“For them it’s helpful to have another set of eyes at the facility to see what’s going on with their care and their quality of life,” she said. “It’s frustrating for us. We know they need to be protected from the virus, and we support that, but we often see a lot of things when we’re physically in the building that we work to get resolved.”
Lori Alford, the chief operating officer of Avanti Senior Living, said every Avanti location—including two in The Woodlands area—has remained free of COVID-19 as of press time. She credited an increase in sanitation, resident isolation and visitor restrictions for the facilities’ success.
“Just because there was COVID in a building doesn’t make that a bad place to go because quite honestly there’s a lot more communities out there that didn’t have COVID or maybe had very few cases,” she said. “We care for thousands and thousands of seniors, and there’s a lot more seniors that are safe than there are that were harmed during this crisis.”
John Googer, executive director of the Conservatory, said new sanitary protocols and screenings have been in effect at the facility since early March.
“We are still delivering all meals to individual apartments [and] have limited small group gatherings limited to 10 and socially distanced,” he said. “We ... are working with the Montgomery County Health District to safety introduce a gradual reopening plan for our residents.”
Hayes said there is a gulf between some nursing home residents and their friends and families who cannot communicate on a regular basis.
However, Alford said Avanti has worked to keep its residents connected with one another and their families through technology and community engagement.
“This time is hard for everybody,” Alford said. “What we do know is humans are resilient, and our residents understand. ... They know that they’re a vulnerable population to the virus, so they’re very understanding.”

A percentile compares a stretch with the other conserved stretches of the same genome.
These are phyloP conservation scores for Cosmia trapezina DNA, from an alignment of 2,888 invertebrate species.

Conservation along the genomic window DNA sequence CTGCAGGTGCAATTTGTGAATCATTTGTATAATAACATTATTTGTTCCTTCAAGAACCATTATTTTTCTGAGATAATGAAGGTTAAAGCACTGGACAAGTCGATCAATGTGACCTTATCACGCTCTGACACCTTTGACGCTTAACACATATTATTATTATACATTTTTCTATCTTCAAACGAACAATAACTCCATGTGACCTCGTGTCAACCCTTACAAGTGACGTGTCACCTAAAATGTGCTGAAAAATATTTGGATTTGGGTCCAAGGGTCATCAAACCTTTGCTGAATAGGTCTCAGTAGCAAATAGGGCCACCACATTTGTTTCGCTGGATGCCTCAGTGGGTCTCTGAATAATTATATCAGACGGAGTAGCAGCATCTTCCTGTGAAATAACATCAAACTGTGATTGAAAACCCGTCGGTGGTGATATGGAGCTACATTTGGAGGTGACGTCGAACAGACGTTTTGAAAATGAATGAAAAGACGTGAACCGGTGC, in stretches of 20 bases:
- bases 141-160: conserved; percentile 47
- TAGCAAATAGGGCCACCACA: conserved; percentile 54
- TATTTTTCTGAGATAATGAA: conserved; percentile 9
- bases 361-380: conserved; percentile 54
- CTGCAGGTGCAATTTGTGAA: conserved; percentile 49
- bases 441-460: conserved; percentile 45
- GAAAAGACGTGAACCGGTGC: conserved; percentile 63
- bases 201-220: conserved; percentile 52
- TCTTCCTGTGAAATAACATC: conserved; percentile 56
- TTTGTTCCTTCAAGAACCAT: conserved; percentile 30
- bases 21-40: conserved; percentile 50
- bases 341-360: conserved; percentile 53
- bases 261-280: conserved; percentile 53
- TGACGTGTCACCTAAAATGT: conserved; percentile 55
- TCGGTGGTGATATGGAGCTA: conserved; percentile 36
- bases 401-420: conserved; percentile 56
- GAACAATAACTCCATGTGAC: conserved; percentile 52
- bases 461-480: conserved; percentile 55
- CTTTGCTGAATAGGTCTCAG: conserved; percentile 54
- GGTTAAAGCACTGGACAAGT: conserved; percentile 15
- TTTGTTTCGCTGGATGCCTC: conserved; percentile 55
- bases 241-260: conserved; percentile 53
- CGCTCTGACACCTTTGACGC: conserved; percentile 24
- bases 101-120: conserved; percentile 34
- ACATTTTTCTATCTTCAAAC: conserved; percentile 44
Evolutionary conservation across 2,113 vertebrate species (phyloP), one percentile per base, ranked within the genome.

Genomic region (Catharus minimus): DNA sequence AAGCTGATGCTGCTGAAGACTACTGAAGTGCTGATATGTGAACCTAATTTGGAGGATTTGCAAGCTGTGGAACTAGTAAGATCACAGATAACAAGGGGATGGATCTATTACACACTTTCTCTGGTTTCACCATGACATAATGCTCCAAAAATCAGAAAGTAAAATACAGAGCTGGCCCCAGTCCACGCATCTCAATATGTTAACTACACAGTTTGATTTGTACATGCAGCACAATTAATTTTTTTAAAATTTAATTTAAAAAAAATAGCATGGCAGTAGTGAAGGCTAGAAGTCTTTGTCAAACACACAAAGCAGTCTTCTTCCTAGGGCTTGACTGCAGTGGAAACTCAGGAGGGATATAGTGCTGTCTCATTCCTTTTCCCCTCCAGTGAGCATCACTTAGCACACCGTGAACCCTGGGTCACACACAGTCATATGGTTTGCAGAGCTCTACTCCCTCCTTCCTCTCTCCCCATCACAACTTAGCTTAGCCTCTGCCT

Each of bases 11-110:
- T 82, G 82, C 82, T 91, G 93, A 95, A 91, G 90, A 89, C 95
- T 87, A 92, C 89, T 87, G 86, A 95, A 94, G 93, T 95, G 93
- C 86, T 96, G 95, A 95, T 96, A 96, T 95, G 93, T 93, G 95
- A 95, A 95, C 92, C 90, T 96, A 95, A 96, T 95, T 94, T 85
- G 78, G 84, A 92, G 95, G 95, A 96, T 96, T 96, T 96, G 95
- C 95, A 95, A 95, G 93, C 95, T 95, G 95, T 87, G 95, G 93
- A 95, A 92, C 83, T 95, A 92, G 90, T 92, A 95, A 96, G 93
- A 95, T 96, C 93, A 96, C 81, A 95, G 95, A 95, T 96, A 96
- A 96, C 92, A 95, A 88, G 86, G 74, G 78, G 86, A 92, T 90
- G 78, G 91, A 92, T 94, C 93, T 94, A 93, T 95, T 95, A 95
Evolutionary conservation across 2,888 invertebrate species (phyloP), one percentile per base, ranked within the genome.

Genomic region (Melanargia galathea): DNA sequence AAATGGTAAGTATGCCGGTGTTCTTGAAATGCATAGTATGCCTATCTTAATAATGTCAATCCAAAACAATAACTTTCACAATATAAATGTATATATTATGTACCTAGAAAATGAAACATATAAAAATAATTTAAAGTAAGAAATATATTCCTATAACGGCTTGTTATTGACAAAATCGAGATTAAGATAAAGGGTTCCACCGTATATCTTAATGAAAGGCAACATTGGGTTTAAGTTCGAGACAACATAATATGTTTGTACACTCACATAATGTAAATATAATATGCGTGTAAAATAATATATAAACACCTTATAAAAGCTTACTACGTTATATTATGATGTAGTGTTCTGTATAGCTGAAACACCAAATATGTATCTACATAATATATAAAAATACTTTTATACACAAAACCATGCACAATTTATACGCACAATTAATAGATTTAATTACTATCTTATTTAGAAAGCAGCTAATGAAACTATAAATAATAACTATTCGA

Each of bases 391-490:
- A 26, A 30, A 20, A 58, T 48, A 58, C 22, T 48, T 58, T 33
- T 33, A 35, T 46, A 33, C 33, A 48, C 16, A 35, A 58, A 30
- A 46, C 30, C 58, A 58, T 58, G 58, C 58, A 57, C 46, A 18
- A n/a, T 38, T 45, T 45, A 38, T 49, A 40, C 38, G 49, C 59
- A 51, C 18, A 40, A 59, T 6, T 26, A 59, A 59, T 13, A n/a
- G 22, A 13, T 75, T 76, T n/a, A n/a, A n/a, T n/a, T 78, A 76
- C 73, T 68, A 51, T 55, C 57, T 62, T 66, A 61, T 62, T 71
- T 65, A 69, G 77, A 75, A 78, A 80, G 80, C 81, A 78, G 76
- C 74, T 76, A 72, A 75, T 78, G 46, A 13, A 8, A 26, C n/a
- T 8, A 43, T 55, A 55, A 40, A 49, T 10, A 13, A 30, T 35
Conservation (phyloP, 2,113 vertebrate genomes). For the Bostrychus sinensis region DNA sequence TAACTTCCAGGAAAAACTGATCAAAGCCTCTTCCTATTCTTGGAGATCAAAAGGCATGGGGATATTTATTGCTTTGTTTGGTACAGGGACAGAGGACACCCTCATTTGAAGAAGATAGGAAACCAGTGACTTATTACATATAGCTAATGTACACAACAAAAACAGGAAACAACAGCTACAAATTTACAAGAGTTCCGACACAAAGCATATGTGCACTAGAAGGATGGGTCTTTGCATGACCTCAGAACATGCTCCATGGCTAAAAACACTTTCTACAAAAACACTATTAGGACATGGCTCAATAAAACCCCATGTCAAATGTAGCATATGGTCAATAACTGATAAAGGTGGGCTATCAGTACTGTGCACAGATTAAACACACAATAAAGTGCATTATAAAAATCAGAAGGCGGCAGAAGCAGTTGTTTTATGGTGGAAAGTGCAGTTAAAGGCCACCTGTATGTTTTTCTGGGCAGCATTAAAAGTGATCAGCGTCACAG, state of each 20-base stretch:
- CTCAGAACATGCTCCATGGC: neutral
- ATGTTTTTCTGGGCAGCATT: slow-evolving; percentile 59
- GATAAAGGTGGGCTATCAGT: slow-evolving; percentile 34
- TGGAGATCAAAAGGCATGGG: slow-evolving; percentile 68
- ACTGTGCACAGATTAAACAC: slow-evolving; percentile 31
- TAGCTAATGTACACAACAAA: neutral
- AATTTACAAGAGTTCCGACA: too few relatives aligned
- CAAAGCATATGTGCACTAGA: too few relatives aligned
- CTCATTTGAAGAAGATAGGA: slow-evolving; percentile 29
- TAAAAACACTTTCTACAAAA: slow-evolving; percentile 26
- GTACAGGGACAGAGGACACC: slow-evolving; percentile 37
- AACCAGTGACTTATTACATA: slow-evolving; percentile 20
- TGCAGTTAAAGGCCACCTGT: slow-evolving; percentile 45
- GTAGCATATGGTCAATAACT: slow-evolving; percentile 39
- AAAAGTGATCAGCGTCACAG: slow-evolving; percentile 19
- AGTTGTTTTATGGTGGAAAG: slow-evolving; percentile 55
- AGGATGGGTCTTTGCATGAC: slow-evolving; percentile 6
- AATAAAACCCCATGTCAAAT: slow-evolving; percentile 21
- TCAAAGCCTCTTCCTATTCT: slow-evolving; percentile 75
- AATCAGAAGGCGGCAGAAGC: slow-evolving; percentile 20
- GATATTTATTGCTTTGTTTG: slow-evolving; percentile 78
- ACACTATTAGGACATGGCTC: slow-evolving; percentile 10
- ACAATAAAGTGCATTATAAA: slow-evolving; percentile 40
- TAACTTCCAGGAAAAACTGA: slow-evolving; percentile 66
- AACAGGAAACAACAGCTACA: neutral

On May 27, Abbott announced a $3.6 million Texas Health and Human Services Commission initiative to provide electronic communication devices to nursing home residents. Senior facilities will each receive up to $3,000 for the purchase of items such as tablets, webcams and headphones, according to a release from Abbott’s office.
Other local services for seniors have also been affected by the pandemic. Summer Day, the president and CEO of Meals on Wheels Montgomery County, said daily meal deliveries and congregate dining have been cut to weekly offerings, while transportation is limited to single-rider trips for medically necessary appointments.
Day said she believes the changes implemented by Meals on Wheels may have affected many clients’ social connections.
“The daily meal delivery is the highlight in most of our clients’ day,” Day said. “It is the one time they get to interact with the outside world. The switch to weekly delivery has been another setback for the already lonely population.”
In Grogans Mill, Cunningham said his interactions with friends and neighbors are now limited to virtual conversations and socially distanced meetings on his block. He said many older residents are displeased with other community members who are not wearing CDC-recommended face coverings in public.
Cunningham said the response to the virus will likely keep him more health conscious, and the outbreak has affected his outlook on nursing homes going forward.
“I think I’ll probably wear a face mask for the rest of my life,” he said. “And I certainly don’t want to go into a nursing home at this point in time.”
Walkley said the increased attention on nursing homes and assisted-living facilities may lead some seniors and family members to reconsider their plans or wishes for end-of-life care and housing.
“I would personally hope to see people have more priority for their advanced directives and their living wills so that we’re not necessarily a nation with a bunch of nursing homes full of elderly people who are disconnected from their families, who do not necessarily make plans for themselves,” she said.